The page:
Laura Korhonen, Ilona Laakkonen, Britta Schneider, Richard Van Camp
About the project
Corpus project was the working title of what ended up as Edna and Bernie's Corpus Library. When we took the Koo-Kit programme in Solki, Centre for Applied Linguistics at the University of Jyväskylä, we knew virtually nothing about language corpora and even less about web design. After two semesters, hours of experimental learning, unfamiliar scripts and codes and undefined amounts of coffee and Dr.Pepper, we now can say to understand something about corpora, get along with Dreamweaver and Flash, and know what is involved in constructing an online learning material as a team.
The overall design and structure of the material is the product of genuine team work. The MICASE and presentation skills section is the work of Laura's, and she also designed and drew Edna and Bernie. Ilona created the sections on Google and VIEW. The other sections were realised by Ilona Laakkonen, with a contribution from Laura Korhonen.
We owe a great deal to Britta Schneider and Richard Van Camp at the University Language Centre for their advice and support - and for introducing the original idea of creating this corpus tutorial in the first place. We also want to thank the staff at Solki for their time and expertise, and the other Koo-Kit teams in 2005-2006 for sharing their problems, experiences and HTML tricks with us. Of course, a special thanks goes to the men, mothers, children, cats and dogs of the home front for their patience and support.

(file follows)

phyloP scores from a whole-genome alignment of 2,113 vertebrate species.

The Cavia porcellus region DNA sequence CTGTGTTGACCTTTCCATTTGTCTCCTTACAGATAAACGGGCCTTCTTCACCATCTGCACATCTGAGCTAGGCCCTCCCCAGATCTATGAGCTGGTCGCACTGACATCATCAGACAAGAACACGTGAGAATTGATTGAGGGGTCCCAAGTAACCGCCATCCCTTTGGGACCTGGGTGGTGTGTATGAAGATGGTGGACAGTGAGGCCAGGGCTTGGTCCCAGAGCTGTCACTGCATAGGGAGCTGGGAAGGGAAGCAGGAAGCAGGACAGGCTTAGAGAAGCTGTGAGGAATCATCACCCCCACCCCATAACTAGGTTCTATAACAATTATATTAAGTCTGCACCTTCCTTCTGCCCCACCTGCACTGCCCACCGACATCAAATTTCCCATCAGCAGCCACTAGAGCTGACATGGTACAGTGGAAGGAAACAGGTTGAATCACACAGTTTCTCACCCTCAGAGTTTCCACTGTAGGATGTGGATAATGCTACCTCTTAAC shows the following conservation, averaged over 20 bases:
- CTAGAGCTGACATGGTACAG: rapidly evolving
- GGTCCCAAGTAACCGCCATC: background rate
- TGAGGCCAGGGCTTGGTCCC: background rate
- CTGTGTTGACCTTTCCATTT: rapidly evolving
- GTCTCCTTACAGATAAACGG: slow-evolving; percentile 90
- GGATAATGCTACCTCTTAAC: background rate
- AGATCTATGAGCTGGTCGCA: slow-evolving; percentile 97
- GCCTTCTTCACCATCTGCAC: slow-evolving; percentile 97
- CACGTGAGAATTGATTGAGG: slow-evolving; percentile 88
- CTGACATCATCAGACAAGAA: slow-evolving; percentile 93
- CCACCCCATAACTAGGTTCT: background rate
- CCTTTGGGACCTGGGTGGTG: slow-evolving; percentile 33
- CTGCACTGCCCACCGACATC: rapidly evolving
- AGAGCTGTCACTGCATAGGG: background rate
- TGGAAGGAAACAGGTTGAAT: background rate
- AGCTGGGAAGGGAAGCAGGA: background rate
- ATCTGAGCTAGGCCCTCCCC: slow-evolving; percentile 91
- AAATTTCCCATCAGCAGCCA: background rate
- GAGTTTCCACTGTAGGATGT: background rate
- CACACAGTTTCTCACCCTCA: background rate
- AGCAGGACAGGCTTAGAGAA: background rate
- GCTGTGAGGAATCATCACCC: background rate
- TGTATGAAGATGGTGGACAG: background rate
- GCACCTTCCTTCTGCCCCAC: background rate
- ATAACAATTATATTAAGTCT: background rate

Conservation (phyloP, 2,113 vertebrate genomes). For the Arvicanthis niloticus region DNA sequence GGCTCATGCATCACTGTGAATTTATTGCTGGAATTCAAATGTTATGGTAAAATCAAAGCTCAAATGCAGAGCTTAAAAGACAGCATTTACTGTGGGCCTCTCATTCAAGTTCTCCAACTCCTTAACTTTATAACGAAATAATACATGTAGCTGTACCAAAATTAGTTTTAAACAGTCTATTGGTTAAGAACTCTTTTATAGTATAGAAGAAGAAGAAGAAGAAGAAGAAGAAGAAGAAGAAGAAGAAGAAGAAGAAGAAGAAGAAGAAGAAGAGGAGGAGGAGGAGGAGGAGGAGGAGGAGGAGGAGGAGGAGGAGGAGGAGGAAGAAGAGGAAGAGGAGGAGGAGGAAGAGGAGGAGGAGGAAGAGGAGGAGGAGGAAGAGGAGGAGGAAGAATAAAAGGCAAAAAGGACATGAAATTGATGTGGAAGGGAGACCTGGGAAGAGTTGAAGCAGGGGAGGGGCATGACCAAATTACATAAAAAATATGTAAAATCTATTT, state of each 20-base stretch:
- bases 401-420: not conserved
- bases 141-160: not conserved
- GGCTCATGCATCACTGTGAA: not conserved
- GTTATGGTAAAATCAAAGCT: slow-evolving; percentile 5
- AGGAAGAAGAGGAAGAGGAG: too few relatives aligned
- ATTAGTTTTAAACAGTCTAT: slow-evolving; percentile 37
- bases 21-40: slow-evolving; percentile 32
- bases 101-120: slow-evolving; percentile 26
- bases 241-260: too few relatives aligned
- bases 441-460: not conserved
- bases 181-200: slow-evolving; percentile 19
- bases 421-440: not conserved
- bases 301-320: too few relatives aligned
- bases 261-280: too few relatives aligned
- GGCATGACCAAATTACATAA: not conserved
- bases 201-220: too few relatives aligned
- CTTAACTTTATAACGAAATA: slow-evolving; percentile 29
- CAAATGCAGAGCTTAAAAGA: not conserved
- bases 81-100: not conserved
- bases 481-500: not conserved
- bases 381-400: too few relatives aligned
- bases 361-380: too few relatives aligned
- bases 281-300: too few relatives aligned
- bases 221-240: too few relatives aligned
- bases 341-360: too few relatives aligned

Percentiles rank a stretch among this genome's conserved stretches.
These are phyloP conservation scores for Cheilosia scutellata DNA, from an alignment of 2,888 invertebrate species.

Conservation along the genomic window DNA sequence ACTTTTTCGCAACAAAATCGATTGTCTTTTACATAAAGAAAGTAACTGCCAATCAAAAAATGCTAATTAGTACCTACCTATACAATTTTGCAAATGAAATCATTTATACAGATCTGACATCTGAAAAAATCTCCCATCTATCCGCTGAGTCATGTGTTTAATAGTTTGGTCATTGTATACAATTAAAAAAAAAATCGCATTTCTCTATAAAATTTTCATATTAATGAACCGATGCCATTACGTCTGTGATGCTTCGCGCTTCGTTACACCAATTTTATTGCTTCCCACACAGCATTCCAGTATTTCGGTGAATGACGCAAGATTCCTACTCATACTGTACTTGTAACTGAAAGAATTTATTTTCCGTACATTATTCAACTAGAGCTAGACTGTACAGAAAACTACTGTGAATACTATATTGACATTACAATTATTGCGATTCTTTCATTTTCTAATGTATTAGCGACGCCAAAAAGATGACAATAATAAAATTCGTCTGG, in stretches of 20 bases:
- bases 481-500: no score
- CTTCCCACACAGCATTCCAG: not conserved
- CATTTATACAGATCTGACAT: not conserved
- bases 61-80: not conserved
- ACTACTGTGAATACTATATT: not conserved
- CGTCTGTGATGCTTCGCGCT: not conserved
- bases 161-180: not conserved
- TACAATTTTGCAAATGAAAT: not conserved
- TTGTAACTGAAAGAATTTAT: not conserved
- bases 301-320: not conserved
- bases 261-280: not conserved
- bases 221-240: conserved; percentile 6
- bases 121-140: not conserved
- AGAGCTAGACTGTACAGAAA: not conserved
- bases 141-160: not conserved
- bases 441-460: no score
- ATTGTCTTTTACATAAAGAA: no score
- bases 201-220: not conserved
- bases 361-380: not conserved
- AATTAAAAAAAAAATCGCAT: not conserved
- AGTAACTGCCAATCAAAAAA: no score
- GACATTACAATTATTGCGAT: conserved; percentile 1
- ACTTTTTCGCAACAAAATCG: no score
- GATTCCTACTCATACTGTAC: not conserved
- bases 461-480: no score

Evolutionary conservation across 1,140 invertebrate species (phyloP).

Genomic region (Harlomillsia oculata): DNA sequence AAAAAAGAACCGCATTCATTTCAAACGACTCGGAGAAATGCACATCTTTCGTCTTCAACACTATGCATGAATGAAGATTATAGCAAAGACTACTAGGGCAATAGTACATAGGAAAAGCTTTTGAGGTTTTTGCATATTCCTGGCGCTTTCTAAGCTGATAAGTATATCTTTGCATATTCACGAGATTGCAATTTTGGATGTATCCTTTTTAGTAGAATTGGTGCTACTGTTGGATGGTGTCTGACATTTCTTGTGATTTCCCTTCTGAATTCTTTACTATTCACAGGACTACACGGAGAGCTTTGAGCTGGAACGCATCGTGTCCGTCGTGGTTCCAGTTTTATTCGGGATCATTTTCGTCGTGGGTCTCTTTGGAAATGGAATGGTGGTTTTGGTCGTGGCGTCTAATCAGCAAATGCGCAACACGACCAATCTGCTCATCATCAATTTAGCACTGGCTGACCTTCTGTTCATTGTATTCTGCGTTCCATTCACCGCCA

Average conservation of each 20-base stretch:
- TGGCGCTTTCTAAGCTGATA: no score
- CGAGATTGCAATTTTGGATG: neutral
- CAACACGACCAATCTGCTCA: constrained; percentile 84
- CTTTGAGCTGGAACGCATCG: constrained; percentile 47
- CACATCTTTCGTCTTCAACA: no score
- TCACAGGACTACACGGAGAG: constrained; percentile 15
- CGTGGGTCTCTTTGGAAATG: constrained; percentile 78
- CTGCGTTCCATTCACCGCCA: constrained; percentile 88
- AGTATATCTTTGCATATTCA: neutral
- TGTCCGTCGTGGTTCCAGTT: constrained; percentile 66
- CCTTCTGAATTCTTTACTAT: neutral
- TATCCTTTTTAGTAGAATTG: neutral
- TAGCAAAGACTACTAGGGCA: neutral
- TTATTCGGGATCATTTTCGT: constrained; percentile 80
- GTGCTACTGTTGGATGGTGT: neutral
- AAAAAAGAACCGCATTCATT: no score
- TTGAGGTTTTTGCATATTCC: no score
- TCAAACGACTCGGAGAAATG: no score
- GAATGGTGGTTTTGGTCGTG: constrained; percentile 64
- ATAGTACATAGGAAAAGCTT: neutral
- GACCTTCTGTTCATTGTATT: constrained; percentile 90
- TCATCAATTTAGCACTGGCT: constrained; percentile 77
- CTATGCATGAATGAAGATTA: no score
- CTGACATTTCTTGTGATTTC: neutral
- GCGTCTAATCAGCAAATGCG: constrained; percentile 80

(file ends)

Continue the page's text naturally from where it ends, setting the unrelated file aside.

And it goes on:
Work in progress 2007
The Corpus Project has come a long way, and the nearly finished Corpus Library is much more complex than anticipated and therefore required some finishing touches in some parts of it. We also added self-access logs to the Google, View and Micase sections to enable teachers and learners to trace and evaluate their learning progress.
Sources and inspiration
This material is not entirely produced from scratch. For exercises, ideas, tips etc. we have exploited at least the following online sources:
Using Google as a corpus
Academic writing and register